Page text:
Recently, with the ever-increasing development of offshore fields, the use of long risers fed by lateral flow lines has significantly increased. This type of configuration exposes the production system to severe slugging, particularly with decline in reservoir pressure and consequently flow rates. Severe slugging can cause huge pressure fluctuations and may result in decreased recovery and separator flooding. This study is an experimental and theoretical effort to analyze how the application of surfactants can suppress or eliminate severe slugging.

The experimental study is performed in a 2-in ID facility, consisting of a 64-ft flow line with 1° downward inclination, followed by a 41-ft riser. Water and compressed air are the liquid and gas phases, and an anionic surfactant is applied continuously. First, effects of surfactant delivery location are investigated by injecting at three points, namely, riser base and flowline inlet without or with a static mixer, used as an external source of agitation. Pressure and holdup fluctuations with time, slugging frequency and surfactant efficiency are monitored. Moreover, a high-speed camera is used to monitor blowout stage and analyze gas front thickness and velocity. Pressure fluctuations and surfactant efficiency are experimentally investigated by changing the operating conditions. Tests include without and with surfactant at different liquid and gas flow rates.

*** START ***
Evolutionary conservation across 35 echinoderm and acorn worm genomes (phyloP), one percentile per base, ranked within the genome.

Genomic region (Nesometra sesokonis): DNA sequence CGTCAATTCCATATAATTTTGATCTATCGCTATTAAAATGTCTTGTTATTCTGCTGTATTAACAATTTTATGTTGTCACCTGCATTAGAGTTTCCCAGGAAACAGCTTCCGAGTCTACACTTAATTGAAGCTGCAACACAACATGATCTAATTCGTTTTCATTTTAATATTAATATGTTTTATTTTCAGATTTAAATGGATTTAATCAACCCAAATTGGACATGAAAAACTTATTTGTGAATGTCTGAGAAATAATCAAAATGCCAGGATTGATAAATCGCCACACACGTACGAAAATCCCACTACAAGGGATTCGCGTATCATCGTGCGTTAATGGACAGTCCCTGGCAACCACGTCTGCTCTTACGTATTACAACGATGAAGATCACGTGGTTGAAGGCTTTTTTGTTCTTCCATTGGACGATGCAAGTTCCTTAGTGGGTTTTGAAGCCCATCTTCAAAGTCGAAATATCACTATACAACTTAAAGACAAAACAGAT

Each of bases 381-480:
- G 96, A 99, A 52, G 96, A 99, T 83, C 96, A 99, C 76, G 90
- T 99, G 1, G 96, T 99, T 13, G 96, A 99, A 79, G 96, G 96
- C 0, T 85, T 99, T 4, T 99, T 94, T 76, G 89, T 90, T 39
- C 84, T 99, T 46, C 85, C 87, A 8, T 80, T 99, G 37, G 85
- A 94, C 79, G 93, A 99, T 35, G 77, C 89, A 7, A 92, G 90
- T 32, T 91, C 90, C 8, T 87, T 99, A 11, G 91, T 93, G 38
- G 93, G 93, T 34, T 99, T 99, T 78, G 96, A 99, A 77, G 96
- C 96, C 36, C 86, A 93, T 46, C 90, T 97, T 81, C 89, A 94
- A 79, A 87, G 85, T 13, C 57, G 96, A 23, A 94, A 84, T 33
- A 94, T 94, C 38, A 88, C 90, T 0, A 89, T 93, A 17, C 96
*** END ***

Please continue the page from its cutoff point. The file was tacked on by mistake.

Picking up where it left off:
Firstly, the experiments are conducted with lowest superficial gas velocity (vSg) and highest superficial liquid velocity (vSL) values. At these conditions, severe slugging is partially eliminated only with high surfactant concentration and the use of static mixer. The use of surfactant in other locations results in elimination of slug production stage and reduced cycle duration, but negligible changes in pressure profile. Then, a new test matrix is designed to conduct tests at higher vSg and lower vSL values, moving towards the boundary of Bøe's criterion for severe slugging. Under these conditions, severe slugging cycle durations and pressure fluctuations reduce and elimination efficiency of surfactant increases significantly. In addition, severe slugging severity and elimination efficiency are correlated with Boe's criterion coefficient.

This study is an attempt to characterize severe slugging magnitude based on operating conditions, and investigate surfactant efficiency for different delivery locations. Considering the limited number of studies on this subject, the results can provide an experimental and theoretical source to optimize surfactant application in production systems facing severe slugging.

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